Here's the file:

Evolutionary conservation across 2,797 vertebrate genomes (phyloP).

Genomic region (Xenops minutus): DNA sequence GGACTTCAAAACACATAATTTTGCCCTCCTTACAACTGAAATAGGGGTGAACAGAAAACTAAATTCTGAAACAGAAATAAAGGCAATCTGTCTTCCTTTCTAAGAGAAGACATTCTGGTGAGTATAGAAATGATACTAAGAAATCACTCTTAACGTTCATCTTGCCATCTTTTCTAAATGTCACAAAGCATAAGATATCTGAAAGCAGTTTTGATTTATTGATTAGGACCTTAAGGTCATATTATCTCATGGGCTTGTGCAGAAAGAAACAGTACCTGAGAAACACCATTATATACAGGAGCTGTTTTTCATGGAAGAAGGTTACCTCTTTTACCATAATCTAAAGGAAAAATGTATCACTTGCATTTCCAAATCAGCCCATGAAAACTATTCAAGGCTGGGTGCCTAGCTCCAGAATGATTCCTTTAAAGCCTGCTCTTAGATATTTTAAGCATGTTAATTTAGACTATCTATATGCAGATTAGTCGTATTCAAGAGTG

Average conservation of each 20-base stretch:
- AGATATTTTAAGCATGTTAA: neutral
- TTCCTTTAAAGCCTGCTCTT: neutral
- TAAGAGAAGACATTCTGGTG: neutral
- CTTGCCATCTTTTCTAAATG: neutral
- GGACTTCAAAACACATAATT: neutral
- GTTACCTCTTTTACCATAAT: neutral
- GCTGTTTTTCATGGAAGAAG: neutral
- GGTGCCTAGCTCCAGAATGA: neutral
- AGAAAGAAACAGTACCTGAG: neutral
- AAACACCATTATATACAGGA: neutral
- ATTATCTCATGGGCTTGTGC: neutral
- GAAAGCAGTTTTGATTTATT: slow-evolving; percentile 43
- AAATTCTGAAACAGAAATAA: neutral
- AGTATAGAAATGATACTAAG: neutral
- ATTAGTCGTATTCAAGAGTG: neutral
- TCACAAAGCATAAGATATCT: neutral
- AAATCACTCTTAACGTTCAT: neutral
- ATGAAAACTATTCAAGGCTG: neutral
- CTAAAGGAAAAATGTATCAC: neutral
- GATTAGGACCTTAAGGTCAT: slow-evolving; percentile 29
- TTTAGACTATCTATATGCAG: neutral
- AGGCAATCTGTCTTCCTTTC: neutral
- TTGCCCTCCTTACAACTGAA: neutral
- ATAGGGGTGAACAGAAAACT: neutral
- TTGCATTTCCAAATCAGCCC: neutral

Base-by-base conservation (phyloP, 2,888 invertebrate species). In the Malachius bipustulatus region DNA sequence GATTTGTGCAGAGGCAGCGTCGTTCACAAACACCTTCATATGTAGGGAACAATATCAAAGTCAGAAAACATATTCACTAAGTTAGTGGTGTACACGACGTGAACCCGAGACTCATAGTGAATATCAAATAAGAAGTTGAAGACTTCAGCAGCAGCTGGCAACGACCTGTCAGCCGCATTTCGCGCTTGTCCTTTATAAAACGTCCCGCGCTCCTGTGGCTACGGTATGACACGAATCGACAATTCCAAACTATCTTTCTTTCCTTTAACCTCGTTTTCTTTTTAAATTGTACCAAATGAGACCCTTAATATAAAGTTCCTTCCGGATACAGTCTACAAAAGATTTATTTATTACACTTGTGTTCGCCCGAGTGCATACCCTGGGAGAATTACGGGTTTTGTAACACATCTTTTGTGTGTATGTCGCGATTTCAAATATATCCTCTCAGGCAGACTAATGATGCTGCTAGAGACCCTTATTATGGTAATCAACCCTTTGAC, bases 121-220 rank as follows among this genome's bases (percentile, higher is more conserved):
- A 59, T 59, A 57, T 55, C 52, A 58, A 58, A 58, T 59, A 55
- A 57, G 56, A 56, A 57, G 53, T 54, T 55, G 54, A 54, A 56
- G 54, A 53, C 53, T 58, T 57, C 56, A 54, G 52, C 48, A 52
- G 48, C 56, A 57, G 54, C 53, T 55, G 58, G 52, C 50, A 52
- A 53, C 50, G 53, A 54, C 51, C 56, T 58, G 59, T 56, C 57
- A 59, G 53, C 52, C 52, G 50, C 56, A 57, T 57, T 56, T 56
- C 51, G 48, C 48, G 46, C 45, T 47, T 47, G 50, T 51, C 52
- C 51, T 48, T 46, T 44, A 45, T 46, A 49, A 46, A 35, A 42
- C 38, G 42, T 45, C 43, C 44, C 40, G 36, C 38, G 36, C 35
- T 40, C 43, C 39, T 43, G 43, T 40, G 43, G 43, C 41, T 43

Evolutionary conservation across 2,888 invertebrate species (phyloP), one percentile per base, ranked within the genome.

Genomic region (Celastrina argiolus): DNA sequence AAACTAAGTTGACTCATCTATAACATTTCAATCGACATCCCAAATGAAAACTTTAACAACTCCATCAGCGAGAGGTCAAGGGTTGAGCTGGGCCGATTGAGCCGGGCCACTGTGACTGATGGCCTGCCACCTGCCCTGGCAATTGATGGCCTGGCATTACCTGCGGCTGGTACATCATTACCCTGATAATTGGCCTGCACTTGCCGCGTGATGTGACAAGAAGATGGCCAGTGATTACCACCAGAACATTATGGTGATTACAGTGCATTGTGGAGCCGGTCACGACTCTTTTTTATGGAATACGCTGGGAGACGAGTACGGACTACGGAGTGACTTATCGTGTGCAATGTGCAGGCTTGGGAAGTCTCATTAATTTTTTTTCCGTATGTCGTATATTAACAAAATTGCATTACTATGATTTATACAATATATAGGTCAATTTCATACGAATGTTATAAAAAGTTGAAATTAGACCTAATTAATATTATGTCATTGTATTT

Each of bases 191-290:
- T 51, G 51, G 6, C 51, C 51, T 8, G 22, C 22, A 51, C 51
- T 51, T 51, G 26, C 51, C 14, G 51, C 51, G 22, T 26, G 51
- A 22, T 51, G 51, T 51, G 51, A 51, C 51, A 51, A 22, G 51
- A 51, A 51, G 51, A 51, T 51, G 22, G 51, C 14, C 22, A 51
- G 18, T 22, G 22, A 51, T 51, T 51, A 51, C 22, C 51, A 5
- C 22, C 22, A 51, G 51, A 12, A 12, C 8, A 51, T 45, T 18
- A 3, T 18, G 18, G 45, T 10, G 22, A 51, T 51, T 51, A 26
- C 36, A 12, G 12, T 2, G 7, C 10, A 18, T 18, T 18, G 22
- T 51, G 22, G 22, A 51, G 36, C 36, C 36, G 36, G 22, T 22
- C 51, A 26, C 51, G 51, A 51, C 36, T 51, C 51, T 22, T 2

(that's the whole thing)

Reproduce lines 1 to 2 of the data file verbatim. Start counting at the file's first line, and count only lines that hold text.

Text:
Evolutionary conservation across 2,797 vertebrate genomes (phyloP).

Genomic region (Xenops minutus): DNA sequence GGACTTCAAAACACATAATTTTGCCCTCCTTACAACTGAAATAGGGGTGAACAGAAAACTAAATTCTGAAACAGAAATAAAGGCAATCTGTCTTCCTTTCTAAGAGAAGACATTCTGGTGAGTATAGAAATGATACTAAGAAATCACTCTTAACGTTCATCTTGCCATCTTTTCTAAATGTCACAAAGCATAAGATATCTGAAAGCAGTTTTGATTTATTGATTAGGACCTTAAGGTCATATTATCTCATGGGCTTGTGCAGAAAGAAACAGTACCTGAGAAACACCATTATATACAGGAGCTGTTTTTCATGGAAGAAGGTTACCTCTTTTACCATAATCTAAAGGAAAAATGTATCACTTGCATTTCCAAATCAGCCCATGAAAACTATTCAAGGCTGGGTGCCTAGCTCCAGAATGATTCCTTTAAAGCCTGCTCTTAGATATTTTAAGCATGTTAATTTAGACTATCTATATGCAGATTAGTCGTATTCAAGAGTG